Assuming that "a water's edge" marginally connotes land, too: would it be correct English if "a water's edge" were joined by an adjective describing the nature of the land? (...
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Is "taking liberties with something" always disapproving?

The expression "to take liberties with something" are defined by different dictionaries as follows: to make important and unreasonable changes to something, especially a book (Oxford ...
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Better way to say "Sorry I asked"

I ran into a situation at work where I had some property I needed to get rid of so I asked our property manager whether I can just throw it away or if there if I need to give it to her to deal with. ...
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"Pretty positive" vs "very positive" [closed]

I'm overthinking here a bit after I heard back from my recruiter regarding my interview performance. One recruiter from one company said the feedback was "pretty positive" and another said &...
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When a wife asks her husband, "is YOUR daughter home yet?", does this make you conclude that she isn't THEIR daughter but only his?

In my native language when I say to my husband "is your daughter home" it's just another way of saying "is my daughter home", no difference. Although sometimes it might mean that ...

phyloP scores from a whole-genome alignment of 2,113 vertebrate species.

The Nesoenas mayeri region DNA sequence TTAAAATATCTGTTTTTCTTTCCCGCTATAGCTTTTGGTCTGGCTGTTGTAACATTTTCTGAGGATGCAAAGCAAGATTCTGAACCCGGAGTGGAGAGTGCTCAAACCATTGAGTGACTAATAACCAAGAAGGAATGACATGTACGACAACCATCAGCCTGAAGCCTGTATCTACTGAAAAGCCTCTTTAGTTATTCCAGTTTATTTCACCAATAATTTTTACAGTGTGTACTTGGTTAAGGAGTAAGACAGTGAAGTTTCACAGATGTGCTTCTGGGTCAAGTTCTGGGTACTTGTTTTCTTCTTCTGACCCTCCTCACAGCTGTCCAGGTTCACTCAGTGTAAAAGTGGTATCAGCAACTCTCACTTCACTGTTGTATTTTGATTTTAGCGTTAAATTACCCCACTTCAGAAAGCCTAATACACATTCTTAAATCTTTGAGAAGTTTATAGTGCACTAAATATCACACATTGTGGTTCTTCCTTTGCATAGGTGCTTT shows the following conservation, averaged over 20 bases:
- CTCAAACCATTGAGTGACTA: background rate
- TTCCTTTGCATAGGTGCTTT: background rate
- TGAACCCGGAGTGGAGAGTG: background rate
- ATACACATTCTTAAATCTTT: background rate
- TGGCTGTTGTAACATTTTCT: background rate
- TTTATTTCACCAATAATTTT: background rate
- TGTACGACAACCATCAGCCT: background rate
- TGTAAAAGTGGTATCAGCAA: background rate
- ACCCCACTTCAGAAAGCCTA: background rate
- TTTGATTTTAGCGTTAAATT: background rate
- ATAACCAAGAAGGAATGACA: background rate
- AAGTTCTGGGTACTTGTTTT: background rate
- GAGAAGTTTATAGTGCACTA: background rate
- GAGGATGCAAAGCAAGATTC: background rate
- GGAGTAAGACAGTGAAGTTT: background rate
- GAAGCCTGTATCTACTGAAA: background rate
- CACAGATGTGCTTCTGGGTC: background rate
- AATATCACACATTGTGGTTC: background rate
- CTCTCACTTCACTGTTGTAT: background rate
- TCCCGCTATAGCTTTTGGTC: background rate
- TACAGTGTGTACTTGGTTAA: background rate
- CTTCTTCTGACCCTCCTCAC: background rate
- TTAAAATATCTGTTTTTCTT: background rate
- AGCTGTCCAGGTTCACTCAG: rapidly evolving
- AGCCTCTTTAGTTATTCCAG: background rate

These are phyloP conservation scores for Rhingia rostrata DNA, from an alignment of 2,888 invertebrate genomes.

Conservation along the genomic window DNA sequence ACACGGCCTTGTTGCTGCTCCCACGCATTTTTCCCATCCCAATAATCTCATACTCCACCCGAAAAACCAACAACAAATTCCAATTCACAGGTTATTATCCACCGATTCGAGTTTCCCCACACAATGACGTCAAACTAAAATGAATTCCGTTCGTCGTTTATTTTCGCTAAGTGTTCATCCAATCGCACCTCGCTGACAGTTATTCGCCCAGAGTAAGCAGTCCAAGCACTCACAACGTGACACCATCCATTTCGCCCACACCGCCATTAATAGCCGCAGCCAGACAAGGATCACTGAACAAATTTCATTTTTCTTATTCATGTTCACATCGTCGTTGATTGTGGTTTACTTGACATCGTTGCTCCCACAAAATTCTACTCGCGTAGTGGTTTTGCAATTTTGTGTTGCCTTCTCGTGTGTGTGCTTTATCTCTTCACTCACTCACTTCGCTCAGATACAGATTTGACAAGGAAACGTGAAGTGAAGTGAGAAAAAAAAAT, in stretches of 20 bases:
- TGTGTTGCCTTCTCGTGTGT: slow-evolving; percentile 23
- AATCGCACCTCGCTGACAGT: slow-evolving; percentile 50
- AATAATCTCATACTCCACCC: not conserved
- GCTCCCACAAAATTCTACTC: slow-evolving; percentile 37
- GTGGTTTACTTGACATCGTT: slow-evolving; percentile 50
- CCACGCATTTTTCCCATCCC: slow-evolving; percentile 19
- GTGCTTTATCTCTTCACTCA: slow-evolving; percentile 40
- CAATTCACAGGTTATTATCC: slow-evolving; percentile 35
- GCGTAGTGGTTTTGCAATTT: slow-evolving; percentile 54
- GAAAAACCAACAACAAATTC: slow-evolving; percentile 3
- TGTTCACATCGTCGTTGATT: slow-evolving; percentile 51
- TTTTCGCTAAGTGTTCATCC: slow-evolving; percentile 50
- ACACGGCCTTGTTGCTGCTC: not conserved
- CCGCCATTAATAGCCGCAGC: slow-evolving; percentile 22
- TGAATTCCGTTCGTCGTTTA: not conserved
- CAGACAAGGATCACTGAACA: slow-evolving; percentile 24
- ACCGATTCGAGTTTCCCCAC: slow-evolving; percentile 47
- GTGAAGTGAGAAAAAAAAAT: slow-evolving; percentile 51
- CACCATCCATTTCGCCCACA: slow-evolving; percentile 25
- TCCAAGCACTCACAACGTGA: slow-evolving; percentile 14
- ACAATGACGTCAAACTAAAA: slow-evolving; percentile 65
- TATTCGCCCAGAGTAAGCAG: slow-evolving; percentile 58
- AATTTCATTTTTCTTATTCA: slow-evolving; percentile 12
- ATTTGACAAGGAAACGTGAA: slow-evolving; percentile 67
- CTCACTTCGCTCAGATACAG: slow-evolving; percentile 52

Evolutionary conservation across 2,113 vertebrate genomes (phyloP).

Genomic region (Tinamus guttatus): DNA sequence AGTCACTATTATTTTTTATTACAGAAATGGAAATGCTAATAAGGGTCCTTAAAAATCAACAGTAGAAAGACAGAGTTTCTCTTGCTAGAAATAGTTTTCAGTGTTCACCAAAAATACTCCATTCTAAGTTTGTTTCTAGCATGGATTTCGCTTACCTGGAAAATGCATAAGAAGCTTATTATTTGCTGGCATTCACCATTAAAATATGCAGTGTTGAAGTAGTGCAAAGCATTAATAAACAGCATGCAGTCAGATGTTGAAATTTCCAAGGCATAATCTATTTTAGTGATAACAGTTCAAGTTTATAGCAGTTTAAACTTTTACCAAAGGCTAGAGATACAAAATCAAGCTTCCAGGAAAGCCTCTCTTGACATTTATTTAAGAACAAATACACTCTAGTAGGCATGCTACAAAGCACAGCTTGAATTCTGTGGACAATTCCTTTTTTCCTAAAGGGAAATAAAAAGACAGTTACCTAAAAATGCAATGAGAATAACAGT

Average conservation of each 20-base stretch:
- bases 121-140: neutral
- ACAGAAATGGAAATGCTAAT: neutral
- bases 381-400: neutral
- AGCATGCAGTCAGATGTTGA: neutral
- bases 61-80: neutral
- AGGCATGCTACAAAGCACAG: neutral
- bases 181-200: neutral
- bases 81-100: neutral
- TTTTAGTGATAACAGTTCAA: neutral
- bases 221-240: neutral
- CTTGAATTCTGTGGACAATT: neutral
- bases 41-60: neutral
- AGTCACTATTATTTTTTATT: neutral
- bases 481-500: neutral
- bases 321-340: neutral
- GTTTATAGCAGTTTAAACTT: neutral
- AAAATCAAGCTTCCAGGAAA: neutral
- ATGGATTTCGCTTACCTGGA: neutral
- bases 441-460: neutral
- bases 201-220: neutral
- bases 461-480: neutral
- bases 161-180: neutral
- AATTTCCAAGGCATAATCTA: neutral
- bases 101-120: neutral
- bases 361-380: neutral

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Does "multiple" mean no more than "more than one" or is it better used to connote division, duplication, or repetition?

Today "multiple" is widely used as a synonym for "many," fancy jargon, in my opinion, to say "more than one." Is there any support for a more precise meaning or ...
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lie vs fabricate. When to use which one in what situation?

I'm having hard time distinguishing between these words and come to ask you gracious people for help. I recently learned the word "fabricate". I got into the dictionary for more details, and ...
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Does "have yet to" imply expectations?

I just wrote an email saying I have written to you several times recently with various corrections but have yet to receive a response. I'm wondering now whether this differs in normative content ...
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A less derogatory alternative for "epithet"

An epithet is a nickname or descriptive term that’s added to someone’s name that becomes part of common usage. For example, in the name Alexander the Great, “the Great” is an epithet. The definition ...